Braun also is a shortstop for the Mounds View-Irondale-Roseville co-op adapted softball team. He hopes his extensive sports background will motivate more high school students with disabilities in Minnesota to participate in track and field.
“I really appreciate the high school league for doing this,” Braun said of the ruling. “It means so much for us to be able to compete…to show that we’re participating in a high school sport like everyone else. It means a lot to be able to be out there on the track with your peers and not be separated.”
Braun is tuning up for a USA track and field meet this summer in Wichita, Kan., an event that could lead to his participation in the 2012 Paralympics in London. In the Greenslit Relays, Braun shaved nearly 6 seconds off his season-best time in the 1,600 meters, from 4:25.07 to 4:19.47. He posted his second-best time in the 800 meters with a 2:07.00.
Braun, however, will miss the chance to compete in this year’s state track and field meet. He has a previously scheduled commitment to return to his home country, a trip that includes a visit with Jamaican Prime Minister Bruce Golding in Kingston, the nation’s capital.
With the help of the Make-A-Wish Foundation, Braun is leaving June 9 for a 10-day trip to Jamaica to help raise awareness for orphans in the country. Braun will attend a party at two orphanages, where he will help distribute toys to the growing numbers of kids at the facilities. He is scheduled to meet with Golding on June 14.
“I want to help make a change down there,” Braun said of Jamaica’s orphan problem. “I want to see smiles on kids’ faces. I want to show how much someone can be valuable when they don’t have anything. Every child is gifted with some kind of ability.”
Seventeen years ago, Braun was one of those kids. Before Braun came to Minnesota, he said he was told by a staff member at an orphanage where he was living that he had been abandoned by his mother at birth – his tiny body left in a trash bin behind a bank in Ocho Rios, a resort town on Jamaica’s northern coast.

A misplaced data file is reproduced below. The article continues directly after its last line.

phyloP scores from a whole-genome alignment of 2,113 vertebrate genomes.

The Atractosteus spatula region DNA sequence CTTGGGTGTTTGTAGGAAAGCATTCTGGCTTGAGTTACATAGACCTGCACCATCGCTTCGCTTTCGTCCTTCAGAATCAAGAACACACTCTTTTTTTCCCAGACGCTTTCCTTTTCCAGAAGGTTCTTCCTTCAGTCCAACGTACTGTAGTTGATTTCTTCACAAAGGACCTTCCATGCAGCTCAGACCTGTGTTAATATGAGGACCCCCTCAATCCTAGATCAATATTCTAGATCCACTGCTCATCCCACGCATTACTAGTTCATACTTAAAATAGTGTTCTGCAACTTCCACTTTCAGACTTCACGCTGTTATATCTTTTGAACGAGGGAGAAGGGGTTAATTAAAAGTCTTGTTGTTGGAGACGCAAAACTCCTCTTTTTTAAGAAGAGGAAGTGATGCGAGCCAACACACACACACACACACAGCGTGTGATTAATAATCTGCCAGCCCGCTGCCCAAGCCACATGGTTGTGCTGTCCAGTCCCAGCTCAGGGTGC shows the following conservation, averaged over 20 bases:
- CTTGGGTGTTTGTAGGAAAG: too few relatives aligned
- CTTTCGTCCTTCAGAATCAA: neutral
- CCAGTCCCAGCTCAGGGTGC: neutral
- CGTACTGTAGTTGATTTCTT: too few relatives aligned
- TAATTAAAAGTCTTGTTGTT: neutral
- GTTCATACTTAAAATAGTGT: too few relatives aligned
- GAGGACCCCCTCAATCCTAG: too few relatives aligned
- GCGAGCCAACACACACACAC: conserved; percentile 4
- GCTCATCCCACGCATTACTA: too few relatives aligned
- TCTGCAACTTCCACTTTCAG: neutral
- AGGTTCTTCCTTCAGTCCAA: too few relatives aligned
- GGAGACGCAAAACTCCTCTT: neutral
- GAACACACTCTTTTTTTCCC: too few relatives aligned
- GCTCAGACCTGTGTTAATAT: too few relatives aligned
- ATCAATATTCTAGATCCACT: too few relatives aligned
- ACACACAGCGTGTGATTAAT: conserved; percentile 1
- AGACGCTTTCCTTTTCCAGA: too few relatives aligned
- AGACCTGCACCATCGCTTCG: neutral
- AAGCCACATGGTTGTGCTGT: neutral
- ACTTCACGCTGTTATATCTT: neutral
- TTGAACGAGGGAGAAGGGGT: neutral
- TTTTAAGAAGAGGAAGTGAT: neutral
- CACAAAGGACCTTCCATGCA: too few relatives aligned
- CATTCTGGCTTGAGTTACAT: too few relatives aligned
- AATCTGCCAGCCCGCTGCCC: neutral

Braun said he was told a police officer, Mark Brown, heard him crying and took him to a hospital. That’s how Braun said he got his name.
“I changed a few letters of my last name when I got adopted,” Braun said smiling.
Braun credits his survival to Claire and Warren Braun, as well as Feed My Starving Children, a faith-based charity in Coon Rapids that sends food and clothing to orphanages in small countries. Braun said he has never had any contact with his natural parents and holds no bitterness toward them. He said he has no plans to look for them during his visit.
“I don’t look back at my past,” Braun said. “If I spend so much time trying to find my parents, and question why I was abandoned, I would never get anywhere in the world. There are so many positive things that can happen in my life if I just keep moving forward. My ultimate goal is to be a public speaker and work in law enforcement. I want to be a CSI (criminal science investigator), somebody who helps find people and catches criminals.”